When people think of Steiner Sports, they look at it as a link to many of the teams and players, and it starts with collectibles but it’s promotion, and about getting on the field or meeting a player, because we’ve been doing that the longest.

Can you highlight the work you do with companies and the range of services you can provide to the corporate market?

The core of our business is always B to B – how we help other businesses make money and how we help consumers get closer to their dreams and the game.

A big part of the business is how I can help people by using sports talent and now sports gifts and collectibles. We were one of the first sports talent agencies to bring an athlete in, match him up with a product, and do a PR tour around the country promoting a product or service.

It’s such a wide magnitude of how we can help a business drive sales or motivate and inspire their salespeople.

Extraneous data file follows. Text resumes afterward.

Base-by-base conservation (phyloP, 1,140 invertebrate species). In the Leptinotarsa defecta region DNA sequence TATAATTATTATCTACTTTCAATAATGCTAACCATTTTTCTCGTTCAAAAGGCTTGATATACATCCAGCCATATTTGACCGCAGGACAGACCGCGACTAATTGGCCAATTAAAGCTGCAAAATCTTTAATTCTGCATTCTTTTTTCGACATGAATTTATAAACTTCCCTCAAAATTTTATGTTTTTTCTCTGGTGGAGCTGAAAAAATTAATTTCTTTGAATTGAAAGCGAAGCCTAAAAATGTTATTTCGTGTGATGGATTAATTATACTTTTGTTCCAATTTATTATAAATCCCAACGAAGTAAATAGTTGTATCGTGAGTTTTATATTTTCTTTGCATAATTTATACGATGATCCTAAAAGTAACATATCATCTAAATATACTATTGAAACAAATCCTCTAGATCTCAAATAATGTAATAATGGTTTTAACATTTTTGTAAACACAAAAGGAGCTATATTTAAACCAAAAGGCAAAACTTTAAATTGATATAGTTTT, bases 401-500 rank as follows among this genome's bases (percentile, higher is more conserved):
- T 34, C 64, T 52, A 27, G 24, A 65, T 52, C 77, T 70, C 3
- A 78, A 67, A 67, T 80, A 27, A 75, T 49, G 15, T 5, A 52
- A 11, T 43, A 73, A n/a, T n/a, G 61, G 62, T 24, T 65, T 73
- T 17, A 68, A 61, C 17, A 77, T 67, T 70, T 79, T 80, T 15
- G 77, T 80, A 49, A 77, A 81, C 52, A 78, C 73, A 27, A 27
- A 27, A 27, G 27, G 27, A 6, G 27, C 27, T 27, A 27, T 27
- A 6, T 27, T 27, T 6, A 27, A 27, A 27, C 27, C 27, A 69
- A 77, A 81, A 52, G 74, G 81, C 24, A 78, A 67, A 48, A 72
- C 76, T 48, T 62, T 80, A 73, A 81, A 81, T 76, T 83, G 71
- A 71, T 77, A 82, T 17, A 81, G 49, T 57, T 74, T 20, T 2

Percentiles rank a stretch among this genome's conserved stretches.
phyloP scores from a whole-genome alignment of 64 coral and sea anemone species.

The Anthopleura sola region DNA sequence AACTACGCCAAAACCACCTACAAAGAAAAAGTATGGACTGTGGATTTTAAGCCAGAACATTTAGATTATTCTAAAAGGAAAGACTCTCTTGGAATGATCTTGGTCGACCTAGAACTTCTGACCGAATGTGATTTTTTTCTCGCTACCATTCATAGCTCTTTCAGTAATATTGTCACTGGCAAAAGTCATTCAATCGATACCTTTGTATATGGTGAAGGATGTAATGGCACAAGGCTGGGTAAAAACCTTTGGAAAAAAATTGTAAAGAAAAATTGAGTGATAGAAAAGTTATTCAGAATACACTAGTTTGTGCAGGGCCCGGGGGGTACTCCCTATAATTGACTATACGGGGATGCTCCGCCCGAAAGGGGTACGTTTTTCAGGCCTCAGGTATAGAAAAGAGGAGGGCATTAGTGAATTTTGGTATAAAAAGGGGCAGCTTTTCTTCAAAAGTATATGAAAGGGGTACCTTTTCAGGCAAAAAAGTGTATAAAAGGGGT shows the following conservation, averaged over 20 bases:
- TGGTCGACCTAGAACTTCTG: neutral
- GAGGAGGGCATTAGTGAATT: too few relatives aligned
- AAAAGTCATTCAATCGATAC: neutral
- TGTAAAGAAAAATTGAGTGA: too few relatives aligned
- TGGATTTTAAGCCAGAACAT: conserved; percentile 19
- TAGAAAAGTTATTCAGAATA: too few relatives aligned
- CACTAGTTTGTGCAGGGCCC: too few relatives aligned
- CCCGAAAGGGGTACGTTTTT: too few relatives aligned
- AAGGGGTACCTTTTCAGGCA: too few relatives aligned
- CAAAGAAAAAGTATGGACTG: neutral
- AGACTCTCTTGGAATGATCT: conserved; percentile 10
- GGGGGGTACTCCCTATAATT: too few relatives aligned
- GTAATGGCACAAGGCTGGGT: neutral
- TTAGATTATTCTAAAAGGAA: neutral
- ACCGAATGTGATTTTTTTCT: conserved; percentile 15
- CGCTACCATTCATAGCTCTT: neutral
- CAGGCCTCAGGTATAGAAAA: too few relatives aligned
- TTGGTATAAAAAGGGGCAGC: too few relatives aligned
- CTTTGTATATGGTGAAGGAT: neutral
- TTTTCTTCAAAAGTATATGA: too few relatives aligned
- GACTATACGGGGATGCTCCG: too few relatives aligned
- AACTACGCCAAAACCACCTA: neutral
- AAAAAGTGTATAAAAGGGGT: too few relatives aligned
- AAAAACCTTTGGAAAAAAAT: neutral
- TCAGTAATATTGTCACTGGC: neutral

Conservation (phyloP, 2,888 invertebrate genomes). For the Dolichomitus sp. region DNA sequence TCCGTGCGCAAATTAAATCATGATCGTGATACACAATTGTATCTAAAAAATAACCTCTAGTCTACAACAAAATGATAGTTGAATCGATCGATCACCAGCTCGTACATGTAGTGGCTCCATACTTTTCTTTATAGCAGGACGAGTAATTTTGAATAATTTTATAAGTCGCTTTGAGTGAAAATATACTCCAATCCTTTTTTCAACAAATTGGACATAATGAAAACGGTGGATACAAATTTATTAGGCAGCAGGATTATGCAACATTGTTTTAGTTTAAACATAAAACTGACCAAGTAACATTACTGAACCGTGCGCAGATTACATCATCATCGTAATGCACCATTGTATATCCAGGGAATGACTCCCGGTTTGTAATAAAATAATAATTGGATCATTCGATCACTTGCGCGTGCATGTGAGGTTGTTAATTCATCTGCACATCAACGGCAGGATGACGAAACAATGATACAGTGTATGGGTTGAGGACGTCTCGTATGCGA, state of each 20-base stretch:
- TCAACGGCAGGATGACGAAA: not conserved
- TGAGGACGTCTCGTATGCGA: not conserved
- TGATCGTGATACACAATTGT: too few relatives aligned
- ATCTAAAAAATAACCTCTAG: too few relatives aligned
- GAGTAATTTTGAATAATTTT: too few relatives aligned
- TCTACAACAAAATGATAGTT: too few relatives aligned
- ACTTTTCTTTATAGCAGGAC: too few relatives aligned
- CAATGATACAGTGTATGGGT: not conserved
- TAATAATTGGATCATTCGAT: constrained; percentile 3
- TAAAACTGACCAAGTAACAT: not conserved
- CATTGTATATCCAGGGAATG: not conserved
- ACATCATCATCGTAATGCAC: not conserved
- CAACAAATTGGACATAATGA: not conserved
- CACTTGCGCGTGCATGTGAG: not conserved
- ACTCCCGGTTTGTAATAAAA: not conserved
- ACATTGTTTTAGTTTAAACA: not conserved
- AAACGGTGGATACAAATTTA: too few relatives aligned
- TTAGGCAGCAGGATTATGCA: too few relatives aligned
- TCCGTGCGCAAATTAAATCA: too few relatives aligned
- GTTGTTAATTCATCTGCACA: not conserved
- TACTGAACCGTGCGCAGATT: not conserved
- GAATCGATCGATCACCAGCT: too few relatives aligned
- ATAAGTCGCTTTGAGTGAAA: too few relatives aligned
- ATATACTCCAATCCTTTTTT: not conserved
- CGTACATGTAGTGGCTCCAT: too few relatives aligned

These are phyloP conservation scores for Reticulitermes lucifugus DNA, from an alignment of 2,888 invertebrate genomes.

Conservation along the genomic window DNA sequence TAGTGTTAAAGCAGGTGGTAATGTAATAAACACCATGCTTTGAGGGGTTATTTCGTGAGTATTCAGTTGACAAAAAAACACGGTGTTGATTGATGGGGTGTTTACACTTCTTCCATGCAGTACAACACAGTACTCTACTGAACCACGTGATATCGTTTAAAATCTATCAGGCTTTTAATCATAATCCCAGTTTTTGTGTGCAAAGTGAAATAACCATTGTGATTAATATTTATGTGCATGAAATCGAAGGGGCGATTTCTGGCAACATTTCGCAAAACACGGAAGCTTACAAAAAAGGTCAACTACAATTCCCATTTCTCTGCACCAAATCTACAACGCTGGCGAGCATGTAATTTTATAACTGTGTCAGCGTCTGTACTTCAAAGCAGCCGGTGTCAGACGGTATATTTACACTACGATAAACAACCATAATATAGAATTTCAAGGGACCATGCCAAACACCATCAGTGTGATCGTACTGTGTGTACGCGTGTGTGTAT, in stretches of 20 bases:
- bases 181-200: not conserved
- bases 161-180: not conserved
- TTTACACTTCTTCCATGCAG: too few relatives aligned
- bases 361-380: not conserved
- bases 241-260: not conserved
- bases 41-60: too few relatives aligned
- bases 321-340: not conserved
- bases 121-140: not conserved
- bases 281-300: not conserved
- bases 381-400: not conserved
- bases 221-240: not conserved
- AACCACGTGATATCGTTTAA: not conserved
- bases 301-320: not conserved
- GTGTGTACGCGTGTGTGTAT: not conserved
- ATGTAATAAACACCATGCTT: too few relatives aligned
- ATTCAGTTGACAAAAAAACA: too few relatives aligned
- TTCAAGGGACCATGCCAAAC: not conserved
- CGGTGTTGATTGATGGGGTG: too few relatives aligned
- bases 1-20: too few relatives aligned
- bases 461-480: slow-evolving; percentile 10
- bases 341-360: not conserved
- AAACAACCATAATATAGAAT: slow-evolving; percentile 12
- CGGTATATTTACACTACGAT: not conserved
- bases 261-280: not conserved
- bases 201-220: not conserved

On the consumer end, Dunkin’ Donuts, American Express, and Bank of America use a lot of our prizes with reward programs. You’ll even see us in SkyMall and Neiman Marcus. We’re the ultimate gift for the man’s man, and we’re finding a lot of women as our customers that have been able to help find that perfect gift.


Brandon Steiner with New York Yankees shortstop Derek Jeter
and memorabilia from the old Yankee stadium

Has it been tempting to broaden into more of an athlete representation firm?

Absolutely, but we are very firm about not doing that.

We bring athletes money – we don’t help them save their money, or invest their money. We make them extra money outside of what they do for their core.

In order to be as successful and to have the trust with agents and other businesspeople, we don’t want to risk losing a player’s money, which is why we’ve never gotten involved with investing it, and we don’t want to be a risk with the agent – that is their core competency and that is what they do best. We’re spending a lot of time with these players, and if the agent is going to trust us, we have to stay true to what our competency is.

Is online auction the growing area for you, and will that replace the brick-and-mortar auctions in the future?